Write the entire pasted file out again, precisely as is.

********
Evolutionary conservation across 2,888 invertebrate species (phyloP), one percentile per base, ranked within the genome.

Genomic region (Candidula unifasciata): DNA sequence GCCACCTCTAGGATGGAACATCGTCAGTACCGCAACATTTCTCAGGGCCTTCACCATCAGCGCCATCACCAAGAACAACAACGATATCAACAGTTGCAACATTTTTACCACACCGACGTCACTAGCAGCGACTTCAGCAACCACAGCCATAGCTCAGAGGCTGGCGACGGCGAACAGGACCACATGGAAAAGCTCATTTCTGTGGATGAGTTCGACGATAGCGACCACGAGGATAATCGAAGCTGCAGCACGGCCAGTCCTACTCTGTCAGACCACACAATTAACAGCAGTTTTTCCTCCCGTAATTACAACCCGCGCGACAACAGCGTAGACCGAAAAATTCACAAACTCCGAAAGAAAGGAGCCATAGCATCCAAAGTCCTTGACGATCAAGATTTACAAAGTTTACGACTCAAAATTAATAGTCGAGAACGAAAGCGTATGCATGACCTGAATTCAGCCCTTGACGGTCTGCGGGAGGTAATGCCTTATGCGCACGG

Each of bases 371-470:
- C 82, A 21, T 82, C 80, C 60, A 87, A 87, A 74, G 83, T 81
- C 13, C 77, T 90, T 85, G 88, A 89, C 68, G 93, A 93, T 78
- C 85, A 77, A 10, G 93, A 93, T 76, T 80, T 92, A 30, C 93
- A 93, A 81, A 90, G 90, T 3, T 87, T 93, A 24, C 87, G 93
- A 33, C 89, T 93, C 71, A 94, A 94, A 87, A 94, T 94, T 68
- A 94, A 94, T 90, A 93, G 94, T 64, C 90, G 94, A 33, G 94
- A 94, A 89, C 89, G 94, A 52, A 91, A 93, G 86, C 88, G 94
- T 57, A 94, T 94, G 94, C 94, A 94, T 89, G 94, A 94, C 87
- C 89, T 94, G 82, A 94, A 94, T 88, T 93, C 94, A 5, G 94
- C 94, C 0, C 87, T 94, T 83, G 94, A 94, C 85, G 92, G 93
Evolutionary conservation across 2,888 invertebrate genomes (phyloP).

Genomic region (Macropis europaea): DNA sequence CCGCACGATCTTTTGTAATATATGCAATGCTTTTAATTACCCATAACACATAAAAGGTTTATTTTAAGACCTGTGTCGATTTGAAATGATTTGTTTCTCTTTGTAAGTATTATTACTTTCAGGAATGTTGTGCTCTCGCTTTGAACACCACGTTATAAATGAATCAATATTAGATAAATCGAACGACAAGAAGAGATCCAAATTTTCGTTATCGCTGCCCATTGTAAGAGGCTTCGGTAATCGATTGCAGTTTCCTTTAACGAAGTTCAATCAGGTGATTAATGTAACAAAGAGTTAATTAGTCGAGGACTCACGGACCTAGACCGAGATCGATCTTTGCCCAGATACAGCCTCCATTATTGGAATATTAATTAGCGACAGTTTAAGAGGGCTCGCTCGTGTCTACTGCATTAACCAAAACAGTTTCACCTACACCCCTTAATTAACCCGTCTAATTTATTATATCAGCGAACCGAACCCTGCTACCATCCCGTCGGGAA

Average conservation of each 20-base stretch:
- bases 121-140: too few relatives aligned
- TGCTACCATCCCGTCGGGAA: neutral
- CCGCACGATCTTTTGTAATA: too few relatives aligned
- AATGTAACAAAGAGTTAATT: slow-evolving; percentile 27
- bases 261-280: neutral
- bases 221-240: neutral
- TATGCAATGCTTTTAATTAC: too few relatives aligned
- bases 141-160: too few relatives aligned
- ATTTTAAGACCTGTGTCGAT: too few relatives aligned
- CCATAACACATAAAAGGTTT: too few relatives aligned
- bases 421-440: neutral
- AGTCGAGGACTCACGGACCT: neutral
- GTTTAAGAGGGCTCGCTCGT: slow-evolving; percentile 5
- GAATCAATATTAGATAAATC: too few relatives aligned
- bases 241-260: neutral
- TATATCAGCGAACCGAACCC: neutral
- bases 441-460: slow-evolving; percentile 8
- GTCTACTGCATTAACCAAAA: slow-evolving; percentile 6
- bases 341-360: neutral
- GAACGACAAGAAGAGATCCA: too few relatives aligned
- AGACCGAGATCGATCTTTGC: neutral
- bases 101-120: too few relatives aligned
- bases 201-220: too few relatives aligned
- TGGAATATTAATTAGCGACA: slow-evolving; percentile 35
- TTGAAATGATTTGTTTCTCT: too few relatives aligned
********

Evolutionary conservation across 2,888 invertebrate species (phyloP), one percentile per base, ranked within the genome.

Genomic region (Candidula unifasciata): DNA sequence GCCACCTCTAGGATGGAACATCGTCAGTACCGCAACATTTCTCAGGGCCTTCACCATCAGCGCCATCACCAAGAACAACAACGATATCAACAGTTGCAACATTTTTACCACACCGACGTCACTAGCAGCGACTTCAGCAACCACAGCCATAGCTCAGAGGCTGGCGACGGCGAACAGGACCACATGGAAAAGCTCATTTCTGTGGATGAGTTCGACGATAGCGACCACGAGGATAATCGAAGCTGCAGCACGGCCAGTCCTACTCTGTCAGACCACACAATTAACAGCAGTTTTTCCTCCCGTAATTACAACCCGCGCGACAACAGCGTAGACCGAAAAATTCACAAACTCCGAAAGAAAGGAGCCATAGCATCCAAAGTCCTTGACGATCAAGATTTACAAAGTTTACGACTCAAAATTAATAGTCGAGAACGAAAGCGTATGCATGACCTGAATTCAGCCCTTGACGGTCTGCGGGAGGTAATGCCTTATGCGCACGG

Each of bases 371-470:
- C 82, A 21, T 82, C 80, C 60, A 87, A 87, A 74, G 83, T 81
- C 13, C 77, T 90, T 85, G 88, A 89, C 68, G 93, A 93, T 78
- C 85, A 77, A 10, G 93, A 93, T 76, T 80, T 92, A 30, C 93
- A 93, A 81, A 90, G 90, T 3, T 87, T 93, A 24, C 87, G 93
- A 33, C 89, T 93, C 71, A 94, A 94, A 87, A 94, T 94, T 68
- A 94, A 94, T 90, A 93, G 94, T 64, C 90, G 94, A 33, G 94
- A 94, A 89, C 89, G 94, A 52, A 91, A 93, G 86, C 88, G 94
- T 57, A 94, T 94, G 94, C 94, A 94, T 89, G 94, A 94, C 87
- C 89, T 94, G 82, A 94, A 94, T 88, T 93, C 94, A 5, G 94
- C 94, C 0, C 87, T 94, T 83, G 94, A 94, C 85, G 92, G 93
Evolutionary conservation across 2,888 invertebrate genomes (phyloP).

Genomic region (Macropis europaea): DNA sequence CCGCACGATCTTTTGTAATATATGCAATGCTTTTAATTACCCATAACACATAAAAGGTTTATTTTAAGACCTGTGTCGATTTGAAATGATTTGTTTCTCTTTGTAAGTATTATTACTTTCAGGAATGTTGTGCTCTCGCTTTGAACACCACGTTATAAATGAATCAATATTAGATAAATCGAACGACAAGAAGAGATCCAAATTTTCGTTATCGCTGCCCATTGTAAGAGGCTTCGGTAATCGATTGCAGTTTCCTTTAACGAAGTTCAATCAGGTGATTAATGTAACAAAGAGTTAATTAGTCGAGGACTCACGGACCTAGACCGAGATCGATCTTTGCCCAGATACAGCCTCCATTATTGGAATATTAATTAGCGACAGTTTAAGAGGGCTCGCTCGTGTCTACTGCATTAACCAAAACAGTTTCACCTACACCCCTTAATTAACCCGTCTAATTTATTATATCAGCGAACCGAACCCTGCTACCATCCCGTCGGGAA

Average conservation of each 20-base stretch:
- bases 121-140: too few relatives aligned
- TGCTACCATCCCGTCGGGAA: neutral
- CCGCACGATCTTTTGTAATA: too few relatives aligned
- AATGTAACAAAGAGTTAATT: slow-evolving; percentile 27
- bases 261-280: neutral
- bases 221-240: neutral
- TATGCAATGCTTTTAATTAC: too few relatives aligned
- bases 141-160: too few relatives aligned
- ATTTTAAGACCTGTGTCGAT: too few relatives aligned
- CCATAACACATAAAAGGTTT: too few relatives aligned
- bases 421-440: neutral
- AGTCGAGGACTCACGGACCT: neutral
- GTTTAAGAGGGCTCGCTCGT: slow-evolving; percentile 5
- GAATCAATATTAGATAAATC: too few relatives aligned
- bases 241-260: neutral
- TATATCAGCGAACCGAACCC: neutral
- bases 441-460: slow-evolving; percentile 8
- GTCTACTGCATTAACCAAAA: slow-evolving; percentile 6
- bases 341-360: neutral
- GAACGACAAGAAGAGATCCA: too few relatives aligned
- AGACCGAGATCGATCTTTGC: neutral
- bases 101-120: too few relatives aligned
- bases 201-220: too few relatives aligned
- TGGAATATTAATTAGCGACA: slow-evolving; percentile 35
- TTGAAATGATTTGTTTCTCT: too few relatives aligned